Montreal - knowing full well that the steamer on board which he was travelling with his family would make shipwreck of a minute to the other, Leonard Delamont has detached its rescue jacket and gave it to his mother. Then he kissed me before embarking on the icy waters of the st. Lawrence River.

The young man, who has never been seen, is one of the 1012 people who have lost their lives in this foggy night after the R.M.S. Empress of Ireland had collided with another ship, the S.S. Storstad, off the coast of the Gaspé peninsula. In the space of 14 minutes, the ship sank.

The wreck that occurred on May 29th, 1914 is one of the most serious maritime accidents in the history of the country, but many Canadians have never really heard of.

The tragedy of the R.M.S. Empress of Ireland was not publicized as that of the luxurious Titanic, who had sunk two years earlier. But according to some experts, the approach of the centenary of the accident might change the game.
The Anniversary will be highlighted by the issuance of commemorative stamps and coins. An exhibition will be launched at the Canadian museum of history, a monument will be unveiled and ceremonies will be held at various locations in the country.

The descendants of the passengers who were on board the vessel, as the niece of Leonard Delamont, hoping that the centenary of the shipwreck will allow Canadians to learn more about the tragedy and the hundreds of victims who perished that night.

"A lot of Canadians don't know the story, and I guess I'll do one of those people if I didn't have a family relationship", said June Ivany, who hope to participate in the events this week in Rimouski, not far from the Site of the accident at sea.
Before the fatal motor vehicle collision, the steamer had played an important role in the history of Canadian immigration. Between 1906 and 1914, approximately 120 000 European immigrants have left the old continent to start a new life in Canada.

According to the federal government, about a million Canadians - so a person on about 35-has an ancestor who traveled aboard the R.M.S. Empress of Ireland. Others believe the ratio is more modest, or a person on 60.
But despite its historic importance, the sinking of the ship was overshadowed by that of transatlantic two others: the Titanic and the Lusitania, who both have done more than 1000 victims.

In 1912, the first struck an iceberg, killing approximately 1700 victims. The second was torpedoed by a German submarine in 1915. Nearly 1200 people were killed in the attack.

The sinking of the R.M.S. Empress of Ireland has certainly made the headlines in the international, but the attention of the planet has quickly directed towards another event: the first world war, which erupted a few weeks later.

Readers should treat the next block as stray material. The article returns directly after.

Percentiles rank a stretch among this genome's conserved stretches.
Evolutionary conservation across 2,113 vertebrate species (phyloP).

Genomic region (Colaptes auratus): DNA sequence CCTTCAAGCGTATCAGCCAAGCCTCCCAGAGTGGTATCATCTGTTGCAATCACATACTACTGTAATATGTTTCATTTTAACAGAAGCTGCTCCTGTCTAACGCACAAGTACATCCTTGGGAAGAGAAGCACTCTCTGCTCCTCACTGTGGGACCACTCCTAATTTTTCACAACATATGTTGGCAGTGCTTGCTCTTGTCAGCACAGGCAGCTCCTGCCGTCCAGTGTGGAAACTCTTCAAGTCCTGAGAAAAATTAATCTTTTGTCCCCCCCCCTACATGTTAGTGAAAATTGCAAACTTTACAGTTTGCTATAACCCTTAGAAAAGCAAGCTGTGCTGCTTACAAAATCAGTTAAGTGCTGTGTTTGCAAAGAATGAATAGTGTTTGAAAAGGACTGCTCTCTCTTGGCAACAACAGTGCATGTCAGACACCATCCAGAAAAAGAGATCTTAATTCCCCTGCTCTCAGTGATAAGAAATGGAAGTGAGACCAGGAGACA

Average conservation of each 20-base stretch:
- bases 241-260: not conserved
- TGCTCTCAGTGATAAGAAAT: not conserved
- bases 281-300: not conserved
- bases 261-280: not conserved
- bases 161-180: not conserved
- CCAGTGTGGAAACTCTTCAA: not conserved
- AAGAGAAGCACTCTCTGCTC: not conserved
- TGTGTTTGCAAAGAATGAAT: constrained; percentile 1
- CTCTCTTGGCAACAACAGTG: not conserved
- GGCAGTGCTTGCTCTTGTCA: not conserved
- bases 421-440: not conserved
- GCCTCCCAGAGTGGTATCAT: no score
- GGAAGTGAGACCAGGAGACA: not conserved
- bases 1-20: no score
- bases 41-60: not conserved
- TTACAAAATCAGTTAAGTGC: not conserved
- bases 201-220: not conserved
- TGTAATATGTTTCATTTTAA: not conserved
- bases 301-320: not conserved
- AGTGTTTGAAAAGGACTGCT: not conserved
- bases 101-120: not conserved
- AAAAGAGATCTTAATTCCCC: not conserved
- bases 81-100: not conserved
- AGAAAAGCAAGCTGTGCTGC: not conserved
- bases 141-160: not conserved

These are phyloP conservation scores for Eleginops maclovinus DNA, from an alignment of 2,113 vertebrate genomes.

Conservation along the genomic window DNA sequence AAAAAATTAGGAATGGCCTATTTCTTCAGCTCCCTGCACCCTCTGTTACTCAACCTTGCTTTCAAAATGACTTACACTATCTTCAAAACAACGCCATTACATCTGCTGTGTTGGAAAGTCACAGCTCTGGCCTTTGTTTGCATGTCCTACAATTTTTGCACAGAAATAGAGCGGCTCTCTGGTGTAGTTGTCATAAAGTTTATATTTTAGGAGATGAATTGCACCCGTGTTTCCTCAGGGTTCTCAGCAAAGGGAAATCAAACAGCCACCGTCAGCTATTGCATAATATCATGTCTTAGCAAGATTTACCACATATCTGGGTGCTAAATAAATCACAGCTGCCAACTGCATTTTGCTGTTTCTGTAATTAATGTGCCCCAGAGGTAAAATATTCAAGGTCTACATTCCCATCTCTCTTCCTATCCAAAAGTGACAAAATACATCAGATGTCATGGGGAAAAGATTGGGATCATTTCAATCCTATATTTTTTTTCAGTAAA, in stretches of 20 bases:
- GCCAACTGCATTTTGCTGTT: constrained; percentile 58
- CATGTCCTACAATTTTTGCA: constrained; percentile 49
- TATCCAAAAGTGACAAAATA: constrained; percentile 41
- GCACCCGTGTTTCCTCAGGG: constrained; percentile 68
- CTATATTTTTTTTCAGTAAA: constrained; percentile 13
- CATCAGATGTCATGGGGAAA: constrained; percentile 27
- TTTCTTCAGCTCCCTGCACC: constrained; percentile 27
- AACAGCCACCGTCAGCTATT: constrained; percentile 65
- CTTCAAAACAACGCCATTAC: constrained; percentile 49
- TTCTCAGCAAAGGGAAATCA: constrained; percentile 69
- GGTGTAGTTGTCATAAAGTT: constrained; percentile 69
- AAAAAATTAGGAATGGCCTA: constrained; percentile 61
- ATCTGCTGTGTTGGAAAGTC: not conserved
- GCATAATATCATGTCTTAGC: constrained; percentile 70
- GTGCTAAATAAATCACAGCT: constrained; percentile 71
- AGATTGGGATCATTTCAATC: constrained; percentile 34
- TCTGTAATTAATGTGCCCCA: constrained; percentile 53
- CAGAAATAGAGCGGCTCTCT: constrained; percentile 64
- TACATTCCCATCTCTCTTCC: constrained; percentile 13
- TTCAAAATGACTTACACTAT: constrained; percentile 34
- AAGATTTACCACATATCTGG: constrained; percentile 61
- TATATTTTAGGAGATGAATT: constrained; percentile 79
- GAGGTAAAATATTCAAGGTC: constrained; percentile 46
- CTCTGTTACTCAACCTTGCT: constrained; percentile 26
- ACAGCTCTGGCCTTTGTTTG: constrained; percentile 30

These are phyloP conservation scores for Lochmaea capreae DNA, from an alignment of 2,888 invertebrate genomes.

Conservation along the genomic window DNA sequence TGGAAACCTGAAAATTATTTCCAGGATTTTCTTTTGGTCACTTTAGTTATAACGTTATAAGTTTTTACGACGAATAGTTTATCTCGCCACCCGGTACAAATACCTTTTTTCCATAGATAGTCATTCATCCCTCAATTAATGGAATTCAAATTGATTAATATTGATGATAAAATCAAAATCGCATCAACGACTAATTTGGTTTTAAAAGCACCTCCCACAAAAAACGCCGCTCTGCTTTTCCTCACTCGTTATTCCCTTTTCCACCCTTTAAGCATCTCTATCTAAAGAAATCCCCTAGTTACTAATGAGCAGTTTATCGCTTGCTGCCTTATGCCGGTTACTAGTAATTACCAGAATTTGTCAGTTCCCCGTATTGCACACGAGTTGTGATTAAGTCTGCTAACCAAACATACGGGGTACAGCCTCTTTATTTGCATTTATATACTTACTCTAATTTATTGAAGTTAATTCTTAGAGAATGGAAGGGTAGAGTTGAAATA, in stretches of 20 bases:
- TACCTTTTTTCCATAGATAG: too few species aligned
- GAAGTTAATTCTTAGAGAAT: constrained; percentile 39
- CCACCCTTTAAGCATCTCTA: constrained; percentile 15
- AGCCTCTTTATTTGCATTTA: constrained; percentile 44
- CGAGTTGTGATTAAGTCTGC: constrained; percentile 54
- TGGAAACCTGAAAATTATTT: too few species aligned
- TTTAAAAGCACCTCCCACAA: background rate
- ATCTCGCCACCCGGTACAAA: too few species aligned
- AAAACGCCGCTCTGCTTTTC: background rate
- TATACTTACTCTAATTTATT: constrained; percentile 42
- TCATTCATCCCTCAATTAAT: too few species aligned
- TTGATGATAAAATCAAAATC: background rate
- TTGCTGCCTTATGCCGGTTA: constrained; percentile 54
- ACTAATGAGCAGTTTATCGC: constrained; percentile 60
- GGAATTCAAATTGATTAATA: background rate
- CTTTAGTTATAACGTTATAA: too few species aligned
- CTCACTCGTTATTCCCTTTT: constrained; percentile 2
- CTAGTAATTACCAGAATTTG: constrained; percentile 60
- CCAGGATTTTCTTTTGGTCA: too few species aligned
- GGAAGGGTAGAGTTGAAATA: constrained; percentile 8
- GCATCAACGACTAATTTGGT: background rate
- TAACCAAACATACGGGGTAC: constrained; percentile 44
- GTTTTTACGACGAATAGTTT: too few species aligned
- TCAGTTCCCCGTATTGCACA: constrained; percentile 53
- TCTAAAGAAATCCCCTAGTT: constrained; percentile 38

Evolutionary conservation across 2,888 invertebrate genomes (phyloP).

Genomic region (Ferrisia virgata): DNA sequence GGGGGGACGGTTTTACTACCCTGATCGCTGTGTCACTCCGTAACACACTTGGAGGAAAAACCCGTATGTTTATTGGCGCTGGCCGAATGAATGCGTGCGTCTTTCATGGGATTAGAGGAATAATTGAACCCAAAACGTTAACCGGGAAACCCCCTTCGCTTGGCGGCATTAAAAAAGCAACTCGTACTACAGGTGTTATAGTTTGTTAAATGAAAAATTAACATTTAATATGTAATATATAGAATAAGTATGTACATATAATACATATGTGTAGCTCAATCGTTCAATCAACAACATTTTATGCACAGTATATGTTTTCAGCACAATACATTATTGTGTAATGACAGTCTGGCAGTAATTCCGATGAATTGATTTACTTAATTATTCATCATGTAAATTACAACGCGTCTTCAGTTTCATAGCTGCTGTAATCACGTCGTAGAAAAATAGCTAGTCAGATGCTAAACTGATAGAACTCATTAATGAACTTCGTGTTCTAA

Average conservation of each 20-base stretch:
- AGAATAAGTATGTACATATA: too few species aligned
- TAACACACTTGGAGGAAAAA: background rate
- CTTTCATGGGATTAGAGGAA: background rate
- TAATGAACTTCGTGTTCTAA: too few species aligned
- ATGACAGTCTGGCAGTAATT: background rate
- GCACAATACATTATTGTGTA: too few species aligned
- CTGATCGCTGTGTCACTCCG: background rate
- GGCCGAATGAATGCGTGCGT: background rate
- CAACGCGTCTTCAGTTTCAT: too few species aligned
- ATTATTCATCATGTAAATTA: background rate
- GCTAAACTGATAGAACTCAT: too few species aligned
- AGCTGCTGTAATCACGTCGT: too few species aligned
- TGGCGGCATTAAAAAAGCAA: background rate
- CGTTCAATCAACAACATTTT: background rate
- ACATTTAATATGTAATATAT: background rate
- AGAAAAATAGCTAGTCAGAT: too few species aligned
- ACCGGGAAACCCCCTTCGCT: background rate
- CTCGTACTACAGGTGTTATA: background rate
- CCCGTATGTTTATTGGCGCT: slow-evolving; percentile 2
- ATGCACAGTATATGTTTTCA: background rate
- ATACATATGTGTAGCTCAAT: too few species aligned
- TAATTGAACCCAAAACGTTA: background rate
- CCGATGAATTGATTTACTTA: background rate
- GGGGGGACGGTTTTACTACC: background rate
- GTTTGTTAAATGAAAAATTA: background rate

Over the years, the families affected by the disaster, as the family Delamont, were eventually overshadow the subject to avoid arousing of painful memories.

"We did not talk about it during my childhood", said June Ivany, who shared the story of his family on a website dedicated to the anniversary of the tragedy.

The four members of the family of Leonard Delamont who were aboard the ship - including his mother Seraphine, to whom he gave his jacket flotation - are part of the 465 lucky who survived the shipwreck. In addition to hear the stories about the sacrifice of his uncle, Mrs. Ivany has also learned more about the painful experience of his aunt Elizabeth.

" We tore her hair while she was in the water, did she reported. She never wanted to go back in a bathtub because she was terrified of the water."

The wreck has also changed the course of the lives of the families of some of the victims. Donna Parker maintains that she wouldn't be alive had it not been for the event.

His grandfather, will Clark, has lost his first wife Lavinia and their daughter aged nine years, Nellie, in the tragedy. He had not made the trip with them since he had to stay in the house for work, according to Mrs. Parker.

Will Clark has later remarried. He had two children, eight grandchildren and several great-grandchildren.
"The thing that affects me, it's that it's a terribly tragic story, but despite this, my family would not have existed without this", stated Ms. Parker, who lives in the city of Ancaster, Ontario, and which provides She also take part in the commemorative events which will take place in Rimouski.

" This is part of our history, did she sued. I just think that these people should not be forgotten."

Chris Klausen, who owns one of the most impressive collections of artifacts of the R.M.S. Empress of Ireland, believes that history has been forgotten because the majority of the passengers who perished in the accident were part of the middle class, unlike those who took Place Aboard The Luxurious Titanic.

"Finally, there is a recognition; it will be a balm for the families", did he suggested. Some of them will turn on the side of Rimouski by duty of memory.

Events will take place in the next week at the Maritime Museum of Pointe-AU-Father, where a whole flag is dedicated to the tragedy. The Bells of the church of rimouski and the village of Sainte-Luce, situated at twenty kilometres away, ring in unison on 29 may at 1 P. M. and time at which the R.M.S. Empress of Ireland collided with the S.S. Storstad.

Centenary of the sinking of the R.M.S. Empress of Ireland

The R.M.S. Empress of Ireland Community